Chaucer wrote The Canterbury Tales at a time of rapid social change in England. The Black Death had savagely depopulated the land, wiping out whole swathes of the population. Though there were fewer people, the demand for basic goods was still high, and so this created massive economic opportunities to be exploited. Thus was born a new middle-class: confident, wealthy, and increasingly powerful.
In "The General Prologue" Chaucer satirizes this new class as with other elements of contemporary society. He does this largely through a detailed physical description of the pilgrims such as the Merchant. The Merchant is one of the beneficiaries of the new economic system. He's made a lot of money and wants the whole world to see just how much he's made. He does this through wearing the very latest fashions, including a colorful cloak and a Flemish beaver hat. The pointed style of his beard is also very much in vogue.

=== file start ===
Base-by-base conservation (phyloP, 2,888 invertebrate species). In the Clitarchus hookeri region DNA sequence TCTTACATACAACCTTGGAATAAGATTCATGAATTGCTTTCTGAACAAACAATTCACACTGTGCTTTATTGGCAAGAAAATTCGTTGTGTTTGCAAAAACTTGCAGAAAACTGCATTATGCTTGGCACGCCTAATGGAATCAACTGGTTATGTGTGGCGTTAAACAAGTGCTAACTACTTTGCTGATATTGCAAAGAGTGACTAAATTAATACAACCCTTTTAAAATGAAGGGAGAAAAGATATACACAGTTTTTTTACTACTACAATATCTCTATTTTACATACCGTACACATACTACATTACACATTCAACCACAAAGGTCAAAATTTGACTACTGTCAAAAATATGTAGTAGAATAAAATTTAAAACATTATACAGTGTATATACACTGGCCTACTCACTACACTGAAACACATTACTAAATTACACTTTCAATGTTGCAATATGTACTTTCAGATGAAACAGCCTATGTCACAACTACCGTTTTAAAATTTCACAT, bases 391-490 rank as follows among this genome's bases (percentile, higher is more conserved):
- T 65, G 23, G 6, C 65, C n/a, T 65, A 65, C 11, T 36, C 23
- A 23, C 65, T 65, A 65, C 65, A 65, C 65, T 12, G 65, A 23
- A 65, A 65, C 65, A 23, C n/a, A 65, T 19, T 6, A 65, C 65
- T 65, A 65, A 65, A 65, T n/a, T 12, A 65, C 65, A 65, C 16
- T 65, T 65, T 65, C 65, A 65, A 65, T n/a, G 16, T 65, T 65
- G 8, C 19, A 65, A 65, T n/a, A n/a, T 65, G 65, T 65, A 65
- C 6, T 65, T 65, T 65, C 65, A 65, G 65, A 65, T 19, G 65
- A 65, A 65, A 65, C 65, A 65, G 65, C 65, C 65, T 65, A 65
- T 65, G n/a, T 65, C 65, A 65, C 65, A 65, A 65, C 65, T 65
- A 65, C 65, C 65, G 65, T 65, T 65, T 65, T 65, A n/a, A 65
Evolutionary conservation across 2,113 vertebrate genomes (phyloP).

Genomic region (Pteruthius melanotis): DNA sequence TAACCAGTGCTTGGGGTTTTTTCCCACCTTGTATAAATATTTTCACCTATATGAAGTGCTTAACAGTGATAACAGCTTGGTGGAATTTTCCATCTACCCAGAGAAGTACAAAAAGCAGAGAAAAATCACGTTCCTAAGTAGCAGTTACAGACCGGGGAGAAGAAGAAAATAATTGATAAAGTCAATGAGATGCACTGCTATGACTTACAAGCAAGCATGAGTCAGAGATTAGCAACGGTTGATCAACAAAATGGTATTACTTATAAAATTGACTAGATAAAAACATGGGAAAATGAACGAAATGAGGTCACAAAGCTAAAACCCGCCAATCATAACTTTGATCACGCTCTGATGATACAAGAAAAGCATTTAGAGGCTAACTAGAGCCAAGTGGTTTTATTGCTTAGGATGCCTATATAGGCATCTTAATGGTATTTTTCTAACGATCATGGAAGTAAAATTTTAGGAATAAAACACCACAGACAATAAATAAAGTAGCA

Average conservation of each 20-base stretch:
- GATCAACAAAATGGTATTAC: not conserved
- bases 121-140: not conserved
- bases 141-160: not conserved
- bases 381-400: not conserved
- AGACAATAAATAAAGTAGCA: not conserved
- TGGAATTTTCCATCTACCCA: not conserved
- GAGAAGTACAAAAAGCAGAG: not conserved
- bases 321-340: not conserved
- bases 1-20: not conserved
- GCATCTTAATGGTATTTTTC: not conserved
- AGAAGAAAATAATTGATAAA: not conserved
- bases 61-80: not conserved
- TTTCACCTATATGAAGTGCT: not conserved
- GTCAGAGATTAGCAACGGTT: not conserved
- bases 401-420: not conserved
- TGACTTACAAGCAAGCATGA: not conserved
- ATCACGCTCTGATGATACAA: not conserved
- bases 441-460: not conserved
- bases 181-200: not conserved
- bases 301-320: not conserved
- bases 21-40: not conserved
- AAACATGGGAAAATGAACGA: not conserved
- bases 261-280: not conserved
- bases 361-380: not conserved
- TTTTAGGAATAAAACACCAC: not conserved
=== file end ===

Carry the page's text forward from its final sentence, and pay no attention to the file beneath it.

With growing economic power comes political power, and we see this in the figure of the Man of Law. Though like the Merchant a member of the rising middle-class, the Man of Law is more modest in his dress and demeanor. Nevertheless, we're left in no doubt that this is a very wealthy, a very important man indeed. The growing mercantile economy requires more laws, rules, and regulations. In turn, this generates additional work for lawyers and judges such as the Man of Law. The Man of Law's made himself phenomenally rich through all the legal work he's taken on. So much so that he's now in a position where he appears busier than he actually is. In other words, he's so wealthy he can actually afford to turn down work.